One of the things we do that isn’t monetary is try to highlight what makes Providence special. For us, as a faith-based, mission-driven, and values-driven organization, we believe we have a great opportunity for caregivers to align with their calling in a way that can provide them with special experiences.

We have also made a fairly significant commitment, particularly in health care, to development. We aim to release education debt. We’re not there yet, but across our family of organizations we’ve offered $ 5,250 in education reimbursement. We aim to make almost all of our certifications free or low cost for our caregivers, and we show them the path from the lowest paying positions to the highest paying positions. So we devote a lot of time, effort and focus to the development and growth of caregivers – both current members and members of the community who wish to be in the health field – to try to alleviate the crisis. of the workforce that has settled in the industry over the past 10 years. . Over the past 10 years, we have opened more positions each year in healthcare than we have filled, and this has just been exacerbated by the current crisis.

Q: How is Providence handling this period of disinformation caused by the pandemic?

GT: I think it gives our caregivers access to tools, resources and information in many different ways. With the misinformation about vaccines in particular, we have taken a multidimensional approach. We have communication videos. We had communication closer to the field at the hospital level to ensure that our Black Caregiver Resource Groups and Latinx Caregiver Resource Groups provide information to their communities.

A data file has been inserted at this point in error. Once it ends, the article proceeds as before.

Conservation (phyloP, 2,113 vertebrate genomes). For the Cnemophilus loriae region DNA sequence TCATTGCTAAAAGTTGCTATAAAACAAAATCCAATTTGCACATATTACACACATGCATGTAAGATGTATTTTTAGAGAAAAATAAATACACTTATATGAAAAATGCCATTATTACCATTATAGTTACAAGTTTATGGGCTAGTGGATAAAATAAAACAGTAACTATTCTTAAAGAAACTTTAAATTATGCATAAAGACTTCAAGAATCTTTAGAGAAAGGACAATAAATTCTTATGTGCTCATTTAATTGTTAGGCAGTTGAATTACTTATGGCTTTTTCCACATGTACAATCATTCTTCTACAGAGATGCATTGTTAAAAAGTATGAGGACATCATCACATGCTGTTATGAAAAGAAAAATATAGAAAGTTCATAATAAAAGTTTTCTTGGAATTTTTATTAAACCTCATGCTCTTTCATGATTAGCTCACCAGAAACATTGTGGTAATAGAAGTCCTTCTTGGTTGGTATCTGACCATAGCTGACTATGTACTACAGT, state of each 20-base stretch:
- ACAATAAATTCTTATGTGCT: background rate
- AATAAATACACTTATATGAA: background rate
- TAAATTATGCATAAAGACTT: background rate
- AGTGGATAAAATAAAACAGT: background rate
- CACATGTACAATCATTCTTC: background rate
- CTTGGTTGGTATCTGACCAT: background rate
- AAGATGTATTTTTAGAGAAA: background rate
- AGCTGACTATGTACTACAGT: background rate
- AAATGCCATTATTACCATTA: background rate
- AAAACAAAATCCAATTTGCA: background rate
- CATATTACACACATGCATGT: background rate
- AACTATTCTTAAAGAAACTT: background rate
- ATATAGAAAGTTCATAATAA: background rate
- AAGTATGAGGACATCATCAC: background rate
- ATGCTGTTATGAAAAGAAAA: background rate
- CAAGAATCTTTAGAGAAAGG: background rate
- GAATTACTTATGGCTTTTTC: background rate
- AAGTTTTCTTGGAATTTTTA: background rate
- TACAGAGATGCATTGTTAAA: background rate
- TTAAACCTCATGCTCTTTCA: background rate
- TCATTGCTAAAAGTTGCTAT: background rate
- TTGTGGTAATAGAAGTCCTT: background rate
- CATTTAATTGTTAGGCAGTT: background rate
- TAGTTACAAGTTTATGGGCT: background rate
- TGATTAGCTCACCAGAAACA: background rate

At the individual leader level, we give leaders very easy access to tools and resources like FAQs, answers to common misconceptions, and we have offered everyone in our organization a free telehealth tour with a provider. if they are still hesitant to get vaccinated. . So they can anonymously phone a provider in our own organization to have a conversation about some of the vaccine myths.

When we see misinformation, and vaccines are just one example, it’s really a holistic approach to have macro level communications and change management tactics down to individual supervisors.

Q: What advice do you give to other HR managers?

GT: I think our main focus at the moment is a dual purpose. As we focus on the massive workforce crisis that all industries are going through – and I think healthcare is worse than others – we need to be determined to reflect on our vision for l ‘to come up. We will not be able to do the same things in five or 10 years and be successful in health care. The workforce will not be there. And so we need to get out of our tactical mindset that we need to employ right now to make sure we’re retaining and hiring the best, and really think about how we’re going to design a new workforce to be successful, how we’re going to automate so that we can make sure all of our caregivers are practicing at the top of their license and unlock new access to sources of talent that we didn’t have before. And no single system can solve this problem on its own, so I think partnering in this transformation is going to be essential.